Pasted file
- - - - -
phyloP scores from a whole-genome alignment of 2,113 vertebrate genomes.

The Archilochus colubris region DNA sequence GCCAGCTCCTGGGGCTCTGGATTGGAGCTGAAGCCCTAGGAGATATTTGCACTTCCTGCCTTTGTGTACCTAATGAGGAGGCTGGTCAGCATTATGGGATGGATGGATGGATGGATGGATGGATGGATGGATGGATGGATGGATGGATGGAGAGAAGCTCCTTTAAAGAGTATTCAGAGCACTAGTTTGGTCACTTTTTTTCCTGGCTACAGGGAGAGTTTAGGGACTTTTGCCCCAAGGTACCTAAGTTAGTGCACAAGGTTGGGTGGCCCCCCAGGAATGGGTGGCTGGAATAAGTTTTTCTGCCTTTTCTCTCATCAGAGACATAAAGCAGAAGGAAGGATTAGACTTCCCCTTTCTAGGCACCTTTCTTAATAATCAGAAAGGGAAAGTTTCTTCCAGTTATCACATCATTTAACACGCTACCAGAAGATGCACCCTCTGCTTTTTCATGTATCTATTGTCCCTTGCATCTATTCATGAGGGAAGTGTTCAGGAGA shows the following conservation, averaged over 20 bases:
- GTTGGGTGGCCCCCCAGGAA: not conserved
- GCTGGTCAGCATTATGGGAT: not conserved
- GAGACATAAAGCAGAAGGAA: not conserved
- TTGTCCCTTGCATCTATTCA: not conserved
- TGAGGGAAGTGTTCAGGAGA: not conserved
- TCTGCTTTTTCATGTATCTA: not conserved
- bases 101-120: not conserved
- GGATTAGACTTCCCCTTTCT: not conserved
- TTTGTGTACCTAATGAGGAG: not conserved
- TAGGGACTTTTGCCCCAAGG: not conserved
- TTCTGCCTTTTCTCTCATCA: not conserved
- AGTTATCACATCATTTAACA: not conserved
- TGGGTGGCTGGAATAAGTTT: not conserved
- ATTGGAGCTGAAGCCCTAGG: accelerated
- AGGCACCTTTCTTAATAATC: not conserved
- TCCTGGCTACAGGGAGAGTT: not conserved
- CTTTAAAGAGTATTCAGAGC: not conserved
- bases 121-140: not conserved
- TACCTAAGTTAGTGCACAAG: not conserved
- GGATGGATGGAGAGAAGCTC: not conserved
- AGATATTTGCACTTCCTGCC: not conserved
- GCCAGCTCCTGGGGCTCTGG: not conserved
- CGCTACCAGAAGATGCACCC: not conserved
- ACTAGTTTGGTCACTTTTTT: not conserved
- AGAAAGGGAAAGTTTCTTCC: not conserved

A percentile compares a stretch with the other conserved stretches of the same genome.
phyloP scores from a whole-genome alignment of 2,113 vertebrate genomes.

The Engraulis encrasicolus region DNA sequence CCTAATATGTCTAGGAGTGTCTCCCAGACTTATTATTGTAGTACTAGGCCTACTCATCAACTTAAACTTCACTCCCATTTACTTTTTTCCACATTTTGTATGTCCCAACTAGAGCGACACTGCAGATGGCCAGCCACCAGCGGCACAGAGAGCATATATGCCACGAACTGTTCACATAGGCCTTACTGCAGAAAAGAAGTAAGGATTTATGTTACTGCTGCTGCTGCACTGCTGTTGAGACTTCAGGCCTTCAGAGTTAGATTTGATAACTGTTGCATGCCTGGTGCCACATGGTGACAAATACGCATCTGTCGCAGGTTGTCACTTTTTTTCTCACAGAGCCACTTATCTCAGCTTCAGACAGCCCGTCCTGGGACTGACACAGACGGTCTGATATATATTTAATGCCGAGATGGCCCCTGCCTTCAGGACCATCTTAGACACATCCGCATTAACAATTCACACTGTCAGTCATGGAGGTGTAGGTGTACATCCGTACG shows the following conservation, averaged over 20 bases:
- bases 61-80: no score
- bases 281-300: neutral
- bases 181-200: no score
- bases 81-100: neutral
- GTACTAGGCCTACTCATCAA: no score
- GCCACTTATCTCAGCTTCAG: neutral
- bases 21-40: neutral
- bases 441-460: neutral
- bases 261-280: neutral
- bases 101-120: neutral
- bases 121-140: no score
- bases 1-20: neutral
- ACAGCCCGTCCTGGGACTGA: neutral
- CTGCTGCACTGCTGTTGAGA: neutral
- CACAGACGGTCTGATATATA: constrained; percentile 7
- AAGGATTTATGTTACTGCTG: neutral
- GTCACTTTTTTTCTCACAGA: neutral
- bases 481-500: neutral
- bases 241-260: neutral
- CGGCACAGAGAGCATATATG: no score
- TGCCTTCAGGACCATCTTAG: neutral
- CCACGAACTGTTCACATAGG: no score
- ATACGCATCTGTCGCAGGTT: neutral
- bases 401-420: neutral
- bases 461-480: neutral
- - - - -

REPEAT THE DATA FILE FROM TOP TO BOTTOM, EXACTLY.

phyloP scores from a whole-genome alignment of 2,113 vertebrate genomes.

The Archilochus colubris region DNA sequence GCCAGCTCCTGGGGCTCTGGATTGGAGCTGAAGCCCTAGGAGATATTTGCACTTCCTGCCTTTGTGTACCTAATGAGGAGGCTGGTCAGCATTATGGGATGGATGGATGGATGGATGGATGGATGGATGGATGGATGGATGGATGGATGGAGAGAAGCTCCTTTAAAGAGTATTCAGAGCACTAGTTTGGTCACTTTTTTTCCTGGCTACAGGGAGAGTTTAGGGACTTTTGCCCCAAGGTACCTAAGTTAGTGCACAAGGTTGGGTGGCCCCCCAGGAATGGGTGGCTGGAATAAGTTTTTCTGCCTTTTCTCTCATCAGAGACATAAAGCAGAAGGAAGGATTAGACTTCCCCTTTCTAGGCACCTTTCTTAATAATCAGAAAGGGAAAGTTTCTTCCAGTTATCACATCATTTAACACGCTACCAGAAGATGCACCCTCTGCTTTTTCATGTATCTATTGTCCCTTGCATCTATTCATGAGGGAAGTGTTCAGGAGA shows the following conservation, averaged over 20 bases:
- GTTGGGTGGCCCCCCAGGAA: not conserved
- GCTGGTCAGCATTATGGGAT: not conserved
- GAGACATAAAGCAGAAGGAA: not conserved
- TTGTCCCTTGCATCTATTCA: not conserved
- TGAGGGAAGTGTTCAGGAGA: not conserved
- TCTGCTTTTTCATGTATCTA: not conserved
- bases 101-120: not conserved
- GGATTAGACTTCCCCTTTCT: not conserved
- TTTGTGTACCTAATGAGGAG: not conserved
- TAGGGACTTTTGCCCCAAGG: not conserved
- TTCTGCCTTTTCTCTCATCA: not conserved
- AGTTATCACATCATTTAACA: not conserved
- TGGGTGGCTGGAATAAGTTT: not conserved
- ATTGGAGCTGAAGCCCTAGG: accelerated
- AGGCACCTTTCTTAATAATC: not conserved
- TCCTGGCTACAGGGAGAGTT: not conserved
- CTTTAAAGAGTATTCAGAGC: not conserved
- bases 121-140: not conserved
- TACCTAAGTTAGTGCACAAG: not conserved
- GGATGGATGGAGAGAAGCTC: not conserved
- AGATATTTGCACTTCCTGCC: not conserved
- GCCAGCTCCTGGGGCTCTGG: not conserved
- CGCTACCAGAAGATGCACCC: not conserved
- ACTAGTTTGGTCACTTTTTT: not conserved
- AGAAAGGGAAAGTTTCTTCC: not conserved

A percentile compares a stretch with the other conserved stretches of the same genome.
phyloP scores from a whole-genome alignment of 2,113 vertebrate genomes.

The Engraulis encrasicolus region DNA sequence CCTAATATGTCTAGGAGTGTCTCCCAGACTTATTATTGTAGTACTAGGCCTACTCATCAACTTAAACTTCACTCCCATTTACTTTTTTCCACATTTTGTATGTCCCAACTAGAGCGACACTGCAGATGGCCAGCCACCAGCGGCACAGAGAGCATATATGCCACGAACTGTTCACATAGGCCTTACTGCAGAAAAGAAGTAAGGATTTATGTTACTGCTGCTGCTGCACTGCTGTTGAGACTTCAGGCCTTCAGAGTTAGATTTGATAACTGTTGCATGCCTGGTGCCACATGGTGACAAATACGCATCTGTCGCAGGTTGTCACTTTTTTTCTCACAGAGCCACTTATCTCAGCTTCAGACAGCCCGTCCTGGGACTGACACAGACGGTCTGATATATATTTAATGCCGAGATGGCCCCTGCCTTCAGGACCATCTTAGACACATCCGCATTAACAATTCACACTGTCAGTCATGGAGGTGTAGGTGTACATCCGTACG shows the following conservation, averaged over 20 bases:
- bases 61-80: no score
- bases 281-300: neutral
- bases 181-200: no score
- bases 81-100: neutral
- GTACTAGGCCTACTCATCAA: no score
- GCCACTTATCTCAGCTTCAG: neutral
- bases 21-40: neutral
- bases 441-460: neutral
- bases 261-280: neutral
- bases 101-120: neutral
- bases 121-140: no score
- bases 1-20: neutral
- ACAGCCCGTCCTGGGACTGA: neutral
- CTGCTGCACTGCTGTTGAGA: neutral
- CACAGACGGTCTGATATATA: constrained; percentile 7
- AAGGATTTATGTTACTGCTG: neutral
- GTCACTTTTTTTCTCACAGA: neutral
- bases 481-500: neutral
- bases 241-260: neutral
- CGGCACAGAGAGCATATATG: no score
- TGCCTTCAGGACCATCTTAG: neutral
- CCACGAACTGTTCACATAGG: no score
- ATACGCATCTGTCGCAGGTT: neutral
- bases 401-420: neutral
- bases 461-480: neutral